In other reading, Ann Jones, author of Kabul in Winter, has a raw and incendiary op-ed in the Asia Times Online. I disagree with much of the substance of Jones’ article–that counterinsurgency is a failed policy that has not worked in Afghanistan–and, fundamentally, with her understanding of what counterinsurgency is and how it works. She seems to think that proponents of counter-insurgency consider it to be a panacea, a trick that will work to end violence and poverty and insecurity overnight, or at least in the nine months since it was implemented in Afghanistan. But that is simply not so–most expressions of the doctrine pair it with the idea of entrenchment, of a substantial period of time. To look at a policy that has been in place for less than a year, a policy which explicitly requires a substantial duration of time (the relative softness of the July 2011 withdrawal date notwithstanding) and say that it has failed is either a deliberate misreading of the situation or a lack of understanding about the doctrine itself. I won’t recommend that you read the op-ed–it comes across more like the teenaged rage of someone who has just understood what poverty means for the first time rather than a thorough criticism of doctrine as it’s applied in country. And it pains me to say that, because Jones has spent a great deal of time in Afghanistan and certainly has earned her bones on the subject. But the piece is sloppy, poorly understood, and far too loose with tone for me to be anything but critical.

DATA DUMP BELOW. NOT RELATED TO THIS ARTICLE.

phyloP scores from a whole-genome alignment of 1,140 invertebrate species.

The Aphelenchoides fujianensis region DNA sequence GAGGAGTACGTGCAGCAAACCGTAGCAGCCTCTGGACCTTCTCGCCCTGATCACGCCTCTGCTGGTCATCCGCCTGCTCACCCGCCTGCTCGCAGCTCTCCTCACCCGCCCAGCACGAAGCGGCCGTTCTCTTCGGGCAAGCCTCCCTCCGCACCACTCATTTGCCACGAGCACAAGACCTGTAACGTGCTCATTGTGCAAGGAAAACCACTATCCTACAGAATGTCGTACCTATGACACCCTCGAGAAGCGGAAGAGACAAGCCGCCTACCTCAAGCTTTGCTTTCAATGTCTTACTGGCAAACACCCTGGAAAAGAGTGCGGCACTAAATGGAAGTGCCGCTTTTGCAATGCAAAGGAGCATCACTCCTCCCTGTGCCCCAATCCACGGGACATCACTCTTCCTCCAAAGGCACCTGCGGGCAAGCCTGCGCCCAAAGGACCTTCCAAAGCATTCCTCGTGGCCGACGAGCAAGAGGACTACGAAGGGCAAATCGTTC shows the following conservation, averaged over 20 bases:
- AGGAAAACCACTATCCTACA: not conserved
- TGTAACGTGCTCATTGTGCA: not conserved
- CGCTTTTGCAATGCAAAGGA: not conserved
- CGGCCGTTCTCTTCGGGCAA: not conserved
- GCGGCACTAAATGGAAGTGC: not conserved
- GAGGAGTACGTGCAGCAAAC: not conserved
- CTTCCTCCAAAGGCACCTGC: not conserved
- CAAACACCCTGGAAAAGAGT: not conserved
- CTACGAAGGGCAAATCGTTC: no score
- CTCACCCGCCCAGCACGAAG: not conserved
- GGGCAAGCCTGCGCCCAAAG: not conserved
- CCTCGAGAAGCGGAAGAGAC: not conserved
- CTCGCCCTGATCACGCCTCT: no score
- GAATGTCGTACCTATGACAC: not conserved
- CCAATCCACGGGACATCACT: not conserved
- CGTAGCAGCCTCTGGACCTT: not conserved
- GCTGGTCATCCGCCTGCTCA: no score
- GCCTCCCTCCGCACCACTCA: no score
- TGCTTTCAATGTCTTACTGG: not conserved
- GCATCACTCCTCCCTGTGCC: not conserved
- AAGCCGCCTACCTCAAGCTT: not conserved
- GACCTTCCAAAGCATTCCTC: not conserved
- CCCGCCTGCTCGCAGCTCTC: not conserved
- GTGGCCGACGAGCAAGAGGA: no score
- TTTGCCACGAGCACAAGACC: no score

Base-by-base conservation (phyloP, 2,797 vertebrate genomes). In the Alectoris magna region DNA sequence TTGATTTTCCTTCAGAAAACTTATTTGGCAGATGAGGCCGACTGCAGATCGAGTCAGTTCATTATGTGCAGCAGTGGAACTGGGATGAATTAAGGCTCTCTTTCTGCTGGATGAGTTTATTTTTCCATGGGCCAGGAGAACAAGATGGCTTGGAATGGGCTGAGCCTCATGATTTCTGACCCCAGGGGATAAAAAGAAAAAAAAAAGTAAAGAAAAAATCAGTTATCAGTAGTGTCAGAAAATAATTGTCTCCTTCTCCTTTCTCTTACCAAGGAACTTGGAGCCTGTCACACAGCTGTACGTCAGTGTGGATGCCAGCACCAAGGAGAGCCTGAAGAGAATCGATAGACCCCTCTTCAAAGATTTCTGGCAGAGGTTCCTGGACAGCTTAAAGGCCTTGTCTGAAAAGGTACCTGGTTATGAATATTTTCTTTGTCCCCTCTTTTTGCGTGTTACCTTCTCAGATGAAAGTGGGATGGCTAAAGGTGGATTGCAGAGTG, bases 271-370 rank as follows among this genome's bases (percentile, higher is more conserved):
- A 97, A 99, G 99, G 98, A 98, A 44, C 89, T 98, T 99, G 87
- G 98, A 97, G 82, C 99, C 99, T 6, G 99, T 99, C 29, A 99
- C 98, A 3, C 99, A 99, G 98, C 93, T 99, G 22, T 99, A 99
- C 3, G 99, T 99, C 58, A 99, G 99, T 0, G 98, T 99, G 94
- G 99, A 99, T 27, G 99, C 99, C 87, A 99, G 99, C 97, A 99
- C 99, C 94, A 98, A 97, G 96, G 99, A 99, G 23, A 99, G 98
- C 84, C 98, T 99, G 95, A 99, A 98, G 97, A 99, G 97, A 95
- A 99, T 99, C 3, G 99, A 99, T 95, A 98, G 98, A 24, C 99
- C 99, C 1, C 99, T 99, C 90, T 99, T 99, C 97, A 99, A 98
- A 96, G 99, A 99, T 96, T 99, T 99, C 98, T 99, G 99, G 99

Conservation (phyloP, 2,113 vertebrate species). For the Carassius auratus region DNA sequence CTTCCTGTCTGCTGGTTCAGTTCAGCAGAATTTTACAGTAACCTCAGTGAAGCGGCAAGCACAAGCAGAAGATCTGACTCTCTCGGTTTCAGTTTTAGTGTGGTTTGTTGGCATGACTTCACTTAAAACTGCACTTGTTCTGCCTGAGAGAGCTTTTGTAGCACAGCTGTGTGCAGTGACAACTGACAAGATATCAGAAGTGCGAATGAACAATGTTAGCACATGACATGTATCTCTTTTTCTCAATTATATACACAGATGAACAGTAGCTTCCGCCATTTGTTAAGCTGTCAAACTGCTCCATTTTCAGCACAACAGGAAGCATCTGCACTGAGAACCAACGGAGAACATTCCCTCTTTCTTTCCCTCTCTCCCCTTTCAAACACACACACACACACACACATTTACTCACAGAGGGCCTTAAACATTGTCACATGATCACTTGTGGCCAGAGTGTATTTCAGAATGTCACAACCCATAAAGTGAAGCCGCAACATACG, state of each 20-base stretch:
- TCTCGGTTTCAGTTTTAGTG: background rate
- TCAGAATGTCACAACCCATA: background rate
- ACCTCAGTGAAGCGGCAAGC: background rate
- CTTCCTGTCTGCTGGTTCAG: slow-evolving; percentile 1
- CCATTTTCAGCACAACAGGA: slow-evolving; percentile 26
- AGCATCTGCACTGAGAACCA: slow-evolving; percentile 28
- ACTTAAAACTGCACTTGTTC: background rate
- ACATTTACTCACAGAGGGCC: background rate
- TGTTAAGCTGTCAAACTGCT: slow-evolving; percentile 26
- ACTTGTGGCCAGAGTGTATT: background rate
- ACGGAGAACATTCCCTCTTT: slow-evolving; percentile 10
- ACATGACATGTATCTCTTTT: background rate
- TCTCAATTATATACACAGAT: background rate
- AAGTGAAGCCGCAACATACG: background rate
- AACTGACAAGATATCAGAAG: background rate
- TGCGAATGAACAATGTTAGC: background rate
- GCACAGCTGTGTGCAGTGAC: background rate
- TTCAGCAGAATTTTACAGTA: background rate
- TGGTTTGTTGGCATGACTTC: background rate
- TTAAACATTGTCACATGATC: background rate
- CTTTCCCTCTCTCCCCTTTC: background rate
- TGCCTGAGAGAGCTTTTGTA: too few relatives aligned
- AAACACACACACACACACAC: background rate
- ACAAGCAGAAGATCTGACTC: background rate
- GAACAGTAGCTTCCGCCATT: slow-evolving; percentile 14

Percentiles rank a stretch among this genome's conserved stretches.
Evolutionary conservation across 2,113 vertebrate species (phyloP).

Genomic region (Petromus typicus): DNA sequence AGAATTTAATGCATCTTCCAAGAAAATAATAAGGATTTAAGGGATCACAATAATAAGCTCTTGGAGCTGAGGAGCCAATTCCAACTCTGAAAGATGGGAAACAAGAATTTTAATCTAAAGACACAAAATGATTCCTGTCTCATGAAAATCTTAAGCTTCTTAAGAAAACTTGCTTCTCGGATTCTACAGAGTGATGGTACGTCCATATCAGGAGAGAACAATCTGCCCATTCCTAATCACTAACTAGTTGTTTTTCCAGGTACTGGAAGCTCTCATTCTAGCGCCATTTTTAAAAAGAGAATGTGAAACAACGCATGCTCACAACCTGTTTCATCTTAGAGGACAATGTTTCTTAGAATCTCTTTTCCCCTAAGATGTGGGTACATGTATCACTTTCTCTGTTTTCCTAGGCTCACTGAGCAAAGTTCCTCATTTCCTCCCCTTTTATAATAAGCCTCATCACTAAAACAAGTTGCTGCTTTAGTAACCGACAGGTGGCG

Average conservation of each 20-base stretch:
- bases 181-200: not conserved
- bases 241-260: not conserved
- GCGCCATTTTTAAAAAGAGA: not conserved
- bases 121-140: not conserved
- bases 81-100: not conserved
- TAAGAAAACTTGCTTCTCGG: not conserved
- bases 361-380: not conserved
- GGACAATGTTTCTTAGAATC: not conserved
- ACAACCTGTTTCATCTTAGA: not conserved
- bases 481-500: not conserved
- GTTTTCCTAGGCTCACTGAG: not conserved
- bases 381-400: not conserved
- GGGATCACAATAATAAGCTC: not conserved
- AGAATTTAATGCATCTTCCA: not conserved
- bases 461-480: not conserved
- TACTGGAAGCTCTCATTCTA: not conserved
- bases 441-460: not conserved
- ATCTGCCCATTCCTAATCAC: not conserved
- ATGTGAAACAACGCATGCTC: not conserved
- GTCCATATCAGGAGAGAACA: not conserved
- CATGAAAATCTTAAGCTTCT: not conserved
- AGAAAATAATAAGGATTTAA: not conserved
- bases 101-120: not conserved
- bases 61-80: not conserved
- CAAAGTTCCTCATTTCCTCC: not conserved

Tim Hsia, at the NYT At War blog, has a compelling piece on the military and politics, which is probably another wave in the hopefully terminal RollingStan flap. Worth reading both for commentary about personal politics of soldiers and the larger political frameworks of both the US and Afghanistan/Iraq.
In other words counterinsurgency turns Clausewitz’s famous maxim that “war is an extension of politics” on its head. Military officers in a counterinsurgency environment realize that “politics overseas is an extension of a counterinsurgency war.”
Counterinsurgency is not just about eliminating insurgents; at its core it is a political struggle that requires identifying and separating political irreconciliables, whilst also shepherding former insurgents into reconciliation meetings. After all, if one has won the hearts and minds of the populace, then one has just as likely won their political affiliation to the incipient national government of Iraq or Afghanistan.